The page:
Saying “I am not my ancestors” blatantly disrespects how they lived and died for us
Many of us only know the portrait of docile negroes.
Ja’Loni Amor Owens
In 2016, arguably the peak of activist apparel’s popularity, a number of businesses began to sell t-shirts, crewnecks, tote bags, buttons, pins and stickers with variations of the following: “I am not my ancestors; you can catch these hands”.
It is understandable why variations of this phrase caught on so quickly. The last five years have inspired a new generation of activists and organizers, a lot of us unfamiliar with the history of the movement for racial justice and with the philosophies of the Black nationalists who came before us.
Many of us only know the movement as depicted in history textbooks and as articulated by white history teachers in our high schools. Many of us only know the portrait of docile negroes, of “turning the other cheek” and of the “Black victim complex”.
Many of us are just now reading Black Feminist Thought, Black Skin White Masks, and related texts. Many of us are just now learning about Nat Turner, The Haitian Revolution, the Black Panther Party, and of Black radical resistance throughout history.
And so, I put the blame on the merchants who are pimping out the struggle rather than on the young, Black organizers consuming these products. A lot of these merchants know this history and are actively choosing to sell this ahistorical, disrespectful apparel.
I blame every single self-proclaimed activist, organizer, and radical doing similar things and refusing to coalition build or to support and to mentor young leaders.
The same activists who have been calling for all hands on deck since the inauguration of Donald J. Trump are the same activists who don’t see Generation Z as capable of being organizers and leaders, who refuse to retweet the fundraisers and protest flyers without being paid, who do not care about what high school students are living through and resisting until DeRay tweets about it, who were quick to participate in the March for Our Lives but ignore the efforts of Black kids organizing against gun violence in the hood.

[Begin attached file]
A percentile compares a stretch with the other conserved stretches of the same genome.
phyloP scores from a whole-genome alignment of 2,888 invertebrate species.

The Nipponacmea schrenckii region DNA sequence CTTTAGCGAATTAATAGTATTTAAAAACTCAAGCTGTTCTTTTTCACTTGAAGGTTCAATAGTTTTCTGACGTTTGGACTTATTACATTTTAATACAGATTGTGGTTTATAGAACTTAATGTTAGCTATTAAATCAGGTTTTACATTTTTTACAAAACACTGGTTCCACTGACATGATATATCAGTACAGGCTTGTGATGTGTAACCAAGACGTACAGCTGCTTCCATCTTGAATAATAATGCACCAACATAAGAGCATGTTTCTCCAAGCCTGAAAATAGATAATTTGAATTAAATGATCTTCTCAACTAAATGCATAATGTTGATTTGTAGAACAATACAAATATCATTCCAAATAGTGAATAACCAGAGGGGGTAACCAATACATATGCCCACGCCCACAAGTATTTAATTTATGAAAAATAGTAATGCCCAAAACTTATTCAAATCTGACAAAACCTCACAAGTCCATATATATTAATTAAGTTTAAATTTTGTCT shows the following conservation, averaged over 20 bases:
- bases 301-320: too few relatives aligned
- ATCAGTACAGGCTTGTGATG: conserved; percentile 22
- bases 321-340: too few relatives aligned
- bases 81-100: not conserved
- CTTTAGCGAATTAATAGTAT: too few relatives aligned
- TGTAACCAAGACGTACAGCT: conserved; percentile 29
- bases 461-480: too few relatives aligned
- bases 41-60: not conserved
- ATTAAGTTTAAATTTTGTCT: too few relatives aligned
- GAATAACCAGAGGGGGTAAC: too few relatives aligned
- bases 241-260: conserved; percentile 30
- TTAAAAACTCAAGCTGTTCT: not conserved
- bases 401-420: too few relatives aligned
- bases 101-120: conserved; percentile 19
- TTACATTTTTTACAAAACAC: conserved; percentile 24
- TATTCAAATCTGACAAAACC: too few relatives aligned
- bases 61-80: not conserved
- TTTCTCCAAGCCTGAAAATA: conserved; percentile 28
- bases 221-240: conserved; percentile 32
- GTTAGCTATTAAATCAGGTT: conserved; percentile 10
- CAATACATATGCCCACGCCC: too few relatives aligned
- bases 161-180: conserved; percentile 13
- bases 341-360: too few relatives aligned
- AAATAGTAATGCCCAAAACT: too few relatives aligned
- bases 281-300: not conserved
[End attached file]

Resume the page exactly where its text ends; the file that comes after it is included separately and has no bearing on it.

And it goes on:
One of the biggest problems I have with the “I am not my ancestors” mantra is that the movement for Black liberation today would be so much better off if we were our ancestors, like Frances Thompson, Ida B. Wells, and Marsha P. Johnson.
Arturo A. Schomburg and all the Afro-Latinxs resisting anti-Blackness throughout Latin America. Fred Hampton, Assata Shakur, Marcus Garvey and Barbara Smith. Our ancestors who refused to allow Europeans to scramble for Africa, who led and participated in slave rebellions, who ran to freedom.
Our ancestors who created the art and wrote the texts that would teach their children and their children’s children who we are. I am talking about our ancestors who ended up on FBI watch lists, who led the civil rights movement. I am referring to the anti-capitalist, unapologetically queer, trans-affirming, abolitionist, womanist, radical roots of this movement.
I am not referring to the folx looking to cash in on post traumatic slave syndrome. The folx who are charging low-income communities of color to access their own history, and who do not make their work accessible and shame disabled activists for only being able to use social media to resist.
I am not referring to the folx who claim to be educators yet scream “don’t ask for my emotional labor” when people are looking to be educated. The folx who perpetuate the white supremacist lie that their ancestors were a group of docile fools who were passive in their own kidnappings, enslavement, rapes, and murders.
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To quote activist and entertainer Nyla Sampson, “The ancestors you claim that you’re not gave birth to the revolutionaries you claim to be”. The ancestors you claim that you are not, birthed the same ideology we’re missing today. We must adopt the class conscious ideology of Black communist organizations. We must organize with all forms of (in)accessibility in mind, including the necessity of translating work and acknowledging that protesting is not a viable option for all activists.
Misogynoir, transmisogyny, and colorism should be at the forefront of our dialogue about liberating Black women. We should align ourselves with the interests of indigenous peoples, with the other racialized peoples suffering within the United States and with the interests of Black people in Latin America, in Asia and in Africa.
We need to acknowledge that we are the descendants of our ancestors and we should start acting and thinking like them.
Ja’Loni Owens is a New York based community organizer and freelance writer as well as a rising senior at Hofstra University. Driven by her passion for social justice and politics, she is pursuing a Bachelor’s Degree with Public Policy and Public Service as her primary focus of study and Journalism as her secondary focus of study.